I wrote last week about the general requirements for a notice of appeal here. This week, I’m discussing the oversights of Havensight Capital, LLC in its notice of appeal from its lawsuit against Nike, Inc.
HAVENSIGHT HATES NIKE (AND THE FEELING IS PROBABLY MUTUAL)
Havensight is a competitor of Nike who sued Nike for infringement on Havensight’s soccer brand and lost. Havensight Capital v. Nike, 891 F.3d 1167, 1169 (9th Cir. 2018). The day after Havensight lost, it filed a new lawsuit against Nike. Id.
Havensight then engaged in a bunch of procedural shenanigans that would only confuse you if I tried to relay them here. Basically, Nike was litigating against the equivalent of an angry toddler armed with permanent markers and rocks. This resulted in the judge dismissing Havensight’s lawsuit, awarding attorney fees and sanctions against Havensight’s lawyer under Rule 11, and denying Havensight’s motion to reconsider these orders. Id. at 1169-70.
Undeterred, Havensight continued its ineffective barrage of dull objects at Nike, resulting in the court entering an order declaring Havensight a “vexatious litigant,” and awarding Nike more attorney fees. Havensight then filed an appeal with the Ninth Circuit. Id. at 1170-71.
HAVENSIGHT’S DEFECTIVE NOTICE OF APPEAL
As I stated here, you must include all orders you intend to challenge on appeal in your notice of appeal. In Havensight’s notice, it only mentioned the orders dismissing its complaint, and imposing the Rule 11 sanctions. It did not mention the later orders denying Havensight’s request for reconsideration, imposing additional sanctions, and declaring Havensight a vexatious litigant. Id. at 1171.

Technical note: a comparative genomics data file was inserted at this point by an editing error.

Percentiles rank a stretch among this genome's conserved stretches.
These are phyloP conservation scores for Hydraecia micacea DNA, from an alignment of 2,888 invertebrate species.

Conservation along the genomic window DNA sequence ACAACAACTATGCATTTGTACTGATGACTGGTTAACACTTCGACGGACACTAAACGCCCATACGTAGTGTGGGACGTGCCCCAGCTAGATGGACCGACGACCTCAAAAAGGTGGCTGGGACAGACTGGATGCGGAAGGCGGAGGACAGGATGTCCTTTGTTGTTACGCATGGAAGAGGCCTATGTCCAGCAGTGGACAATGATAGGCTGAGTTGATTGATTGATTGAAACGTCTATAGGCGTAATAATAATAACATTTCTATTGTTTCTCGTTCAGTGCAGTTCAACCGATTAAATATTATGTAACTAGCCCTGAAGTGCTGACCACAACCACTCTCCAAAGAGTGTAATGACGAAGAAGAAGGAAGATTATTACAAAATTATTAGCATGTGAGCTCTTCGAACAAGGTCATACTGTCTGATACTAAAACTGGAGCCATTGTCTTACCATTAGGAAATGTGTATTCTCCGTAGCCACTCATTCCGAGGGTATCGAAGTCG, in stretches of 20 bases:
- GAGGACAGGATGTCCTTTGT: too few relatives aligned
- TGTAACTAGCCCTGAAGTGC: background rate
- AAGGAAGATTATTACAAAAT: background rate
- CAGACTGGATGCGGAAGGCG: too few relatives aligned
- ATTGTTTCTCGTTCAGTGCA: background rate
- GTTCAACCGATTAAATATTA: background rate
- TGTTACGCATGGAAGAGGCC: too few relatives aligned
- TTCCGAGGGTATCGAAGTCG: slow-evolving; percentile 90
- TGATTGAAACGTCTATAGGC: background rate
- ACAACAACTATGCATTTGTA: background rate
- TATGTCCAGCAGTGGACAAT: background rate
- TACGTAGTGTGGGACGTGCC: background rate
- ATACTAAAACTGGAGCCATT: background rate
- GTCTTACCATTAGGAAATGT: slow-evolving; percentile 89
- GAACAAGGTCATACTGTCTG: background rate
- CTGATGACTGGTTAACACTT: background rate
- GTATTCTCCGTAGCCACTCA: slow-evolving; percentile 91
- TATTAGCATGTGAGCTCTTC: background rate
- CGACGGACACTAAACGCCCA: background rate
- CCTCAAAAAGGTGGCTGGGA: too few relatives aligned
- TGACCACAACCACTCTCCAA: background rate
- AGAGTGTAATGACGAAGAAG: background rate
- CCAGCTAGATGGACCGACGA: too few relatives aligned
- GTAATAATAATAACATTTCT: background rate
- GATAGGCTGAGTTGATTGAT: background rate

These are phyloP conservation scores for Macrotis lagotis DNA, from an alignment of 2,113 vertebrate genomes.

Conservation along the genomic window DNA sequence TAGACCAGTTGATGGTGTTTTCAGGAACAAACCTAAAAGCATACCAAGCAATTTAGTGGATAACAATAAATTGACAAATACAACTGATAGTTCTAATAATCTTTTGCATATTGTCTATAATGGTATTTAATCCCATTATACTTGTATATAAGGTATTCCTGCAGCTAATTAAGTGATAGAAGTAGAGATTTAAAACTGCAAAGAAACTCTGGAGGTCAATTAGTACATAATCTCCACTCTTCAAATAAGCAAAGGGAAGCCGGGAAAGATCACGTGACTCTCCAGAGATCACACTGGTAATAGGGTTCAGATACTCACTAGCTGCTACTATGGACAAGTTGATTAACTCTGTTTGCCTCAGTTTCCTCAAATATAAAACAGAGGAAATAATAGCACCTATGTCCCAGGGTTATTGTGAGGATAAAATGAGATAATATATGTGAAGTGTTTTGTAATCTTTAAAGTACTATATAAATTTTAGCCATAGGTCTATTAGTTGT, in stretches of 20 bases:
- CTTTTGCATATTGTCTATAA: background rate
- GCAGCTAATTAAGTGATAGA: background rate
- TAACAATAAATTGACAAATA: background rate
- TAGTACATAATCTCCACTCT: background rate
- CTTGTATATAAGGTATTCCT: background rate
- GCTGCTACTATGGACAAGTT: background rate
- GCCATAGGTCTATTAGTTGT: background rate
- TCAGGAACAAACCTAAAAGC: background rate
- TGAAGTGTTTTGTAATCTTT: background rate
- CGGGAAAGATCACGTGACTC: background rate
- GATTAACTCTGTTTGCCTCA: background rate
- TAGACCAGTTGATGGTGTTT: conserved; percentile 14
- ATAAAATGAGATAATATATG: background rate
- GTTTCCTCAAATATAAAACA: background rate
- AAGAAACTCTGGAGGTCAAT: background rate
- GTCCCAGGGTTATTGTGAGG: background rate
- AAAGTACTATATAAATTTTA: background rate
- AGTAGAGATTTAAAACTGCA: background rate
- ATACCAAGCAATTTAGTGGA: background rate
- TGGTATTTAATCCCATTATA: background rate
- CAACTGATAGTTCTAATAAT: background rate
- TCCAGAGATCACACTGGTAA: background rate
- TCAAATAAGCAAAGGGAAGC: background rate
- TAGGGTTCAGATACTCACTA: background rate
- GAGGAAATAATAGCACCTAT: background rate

Under FRAP 3, you must state the orders you are challenging on appeal. FRAP 3(c)(1)(B). Appellate courts are courts of limited jurisdiction, and they do not have jurisdiction over orders that are not included in the notice of appeal. Smith v. Barry, 502 U.S. 244, 248 (1992).
Your failure to designate the order might not be fatal to your appeal, if it is clear from the notice of appeal that you intend to challenge the order and you will be prejudiced by your mistake. West v. United States, 853 F.3d 520, 523 (9th Cir. 2017).
The Ninth Circuit found that it could not infer any intent from Havensight’s notice of appeal to challenge the subsequent orders, and dismissed Havensight’s appeal to the extent it challenged those rulings. Havensight, 891 F.3d at 1171.
HAVENSIGHT’S UNTIMELY APPEAL
Once judgment is entered, you must file your notice of appeal within thirty days. FRAP 4(a). The time to file the appeal can be extended if a post-judgment tolling motion is filed. FRAP 4(a)(4)(A)(iv). Motions to alter or amend a judgment under Rule 59 are considered “tolling motions,” and the time to appeal does not run until 30 days after the grant or denial of those motions. Id. A motion to reconsider is generally viewed as a Rule 59 motion for purposes of appeal.
In this case, the district court dismissed Havensight’s complaint on February 18, 2015. Havensight filed a motion for reconsideration the next day, on February 19, 2015. The court denied that motion on April 22, 2015. Judgment was entered on July 18, 2015. Havensight, 891 F.3d at 1172. Havensight filed its appeal on October 15, 2015.
Apparently, Havensight argued that because it filed a “tolling” motion, it was entitled to an additional sixty-two days to file its appeal after judgment was entered. The Ninth Circuit rejected this argument because Havensight’s motion for reconsideration was both filed and resolved before judgment was entered. Id. at 1173. Because Havensight did not file its appeal by August 17, 2015, the Ninth Circuit dismissed Havensight’s appeal of the order dismissing its complaint as being untimely. Id. at 1174.
If you still have any doubt as to whether you should specify every order you intend to appeal in your notice of appeal, follow Nike’s lead and JUST DO IT.